Oh, and readers: Know that what you are seeing on this blog is not the result of an inclusive process.
I was wrong, wrong, wrong! It turns out that variety of abilities really did mean variety of abilities. Olly Ruff (Oregon Commentator Online) pointed to this article which revealed, among other things, that:
In addition to securing a more diverse cast, the selection committee will also be looking to include activists and community members who are involved with women's issues.
Pete said the committee will select people who are "not necessarily drama-oriented" in favor of "people who work (toward) 'The Vagina Monologues' mission of ending violence against women."
Women's Center spokeswoman Stefanie Loh said the de-emphasis on acting ability will provide a "down to earth" feel to the production as well as allow the producers to be more inclusive in their casting.
"The fact that they had auditions means that some people are automatically excluded," she said.
Not just some people — some vaginas! "Not all vaginas are skinny, white + straight," or, apparently, have acting ability.
The Plight of Conservatives in Academia:
In the Chronicle of Higher Education
, a pseudonymous assistant professor writes about the burdens of being a conservative student and then tenure-track professor. How bad is it? Pretty darn bad! One horror story after another. The tragedy begins when the author was a student and faced blatant political discrimination in his coursework:
During an "Introduction to Political Science" class, for example, I was required to write paper on how to solve global warming. My paper suggested that perhaps there was no reason to, since the scientific evidence was inconclusive. I got a D.
Can you imagine that? The professor required his students to write a paper taking a particular position, and the author declined and decided to write on something else. And for that, a D grade! Unreal. But wait, there's more. When the author became a professor, he had to sit through an entire sentence at a faculty meeting — yes, a sentence with a noun, verb, and everything - joking about a film by Michael Moore! Here is how the author recounts the harrowing experience:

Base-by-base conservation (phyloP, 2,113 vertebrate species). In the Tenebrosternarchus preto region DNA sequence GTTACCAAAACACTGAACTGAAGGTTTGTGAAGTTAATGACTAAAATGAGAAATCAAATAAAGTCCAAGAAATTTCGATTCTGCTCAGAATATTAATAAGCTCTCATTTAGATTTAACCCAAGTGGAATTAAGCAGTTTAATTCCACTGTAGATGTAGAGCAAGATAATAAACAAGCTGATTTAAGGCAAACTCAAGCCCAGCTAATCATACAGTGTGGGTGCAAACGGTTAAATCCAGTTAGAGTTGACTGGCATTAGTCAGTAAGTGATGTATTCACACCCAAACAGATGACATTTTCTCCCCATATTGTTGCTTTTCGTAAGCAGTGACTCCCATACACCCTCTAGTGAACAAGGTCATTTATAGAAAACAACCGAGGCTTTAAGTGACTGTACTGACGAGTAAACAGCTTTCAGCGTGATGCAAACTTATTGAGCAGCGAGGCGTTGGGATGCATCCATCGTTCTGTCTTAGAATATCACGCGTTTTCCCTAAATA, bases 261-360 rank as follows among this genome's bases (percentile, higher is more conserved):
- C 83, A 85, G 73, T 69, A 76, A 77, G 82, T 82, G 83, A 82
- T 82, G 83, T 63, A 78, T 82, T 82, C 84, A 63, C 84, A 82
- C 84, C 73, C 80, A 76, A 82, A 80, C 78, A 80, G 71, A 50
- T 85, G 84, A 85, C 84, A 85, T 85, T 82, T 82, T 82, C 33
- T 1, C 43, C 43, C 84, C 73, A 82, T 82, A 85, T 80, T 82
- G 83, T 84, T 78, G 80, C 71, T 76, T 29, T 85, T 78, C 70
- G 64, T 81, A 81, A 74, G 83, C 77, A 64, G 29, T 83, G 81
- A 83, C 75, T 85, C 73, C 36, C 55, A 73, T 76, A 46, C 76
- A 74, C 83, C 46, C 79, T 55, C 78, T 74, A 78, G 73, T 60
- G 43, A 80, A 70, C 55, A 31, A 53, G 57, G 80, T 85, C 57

I sat through 50 minutes of my first faculty meeting on the campus with nary a mention of politics. . . . Then, in the final few minutes of the meeting, a senior faculty member arose to make an announcement: A faculty panel would discuss the impact of September 11 on the United States, with the dean of the college offering summary remarks.
There was no hint of a leftward lean — until, that is, the senior faculty member added, "And just in case the students don't get our message on how to vote in November, we have arranged for a showing of Fahrenheit 9/11 directly after the panel."
Can you stand it? The author had to sit there the whole time. I know, you didn't think it happened in Amerika.
The professor also recounts a striking anecdote that demonstrates what of bunch of closeminded robots the academic left has become:
[D]uring the Republican National Convention, I ate lunch with several colleagues. The discussion turned, inevitably, to politics. The anti-Republican tenor at the table remained unbroken, but reached its zenith with this vehement comment from one colleague, "I'm not even going to watch [the convention]. I can't stand it."
This made my jaw drop. As we all know, every true American patriot loves watching political party conventions. I am openminded enough to realize that you can be both a loyal American and yet not agree
with everything said during the Republican convention, but to be so vehement as to not watch it is really, well, suspicious. And how else to explain the willingness to admit that curious decision to colleagues but as a sign of moral depravity?
The author's story takes a particularly remarkable turn when he finds out that the students at his college are in fact suffering in silence just like he is: they're mostly conservatives, too. But of course they are afraid to admit it; they're afraid to confess to their Volvo-driving, non-GOP-convention-watching commie professors that they have their own opinions. You just can't fight the system, I guess.
The author concludes with a Shawshank-Redemption-Meets--The-Paper-Chase sense of resignation:
Which is not to say I'm not happy here. I am. I wouldn't trade life in this most idiosyncratic of human institutions for anything. By design, academe is meant to transcend human foibles, the better to understand them. But in a masterstroke of delicious irony, academe's very humanness turns out to be the best justification for its own existence.
I don't know what that means, but I'm sure there is a masterstroke of delicious irony in there somewhere.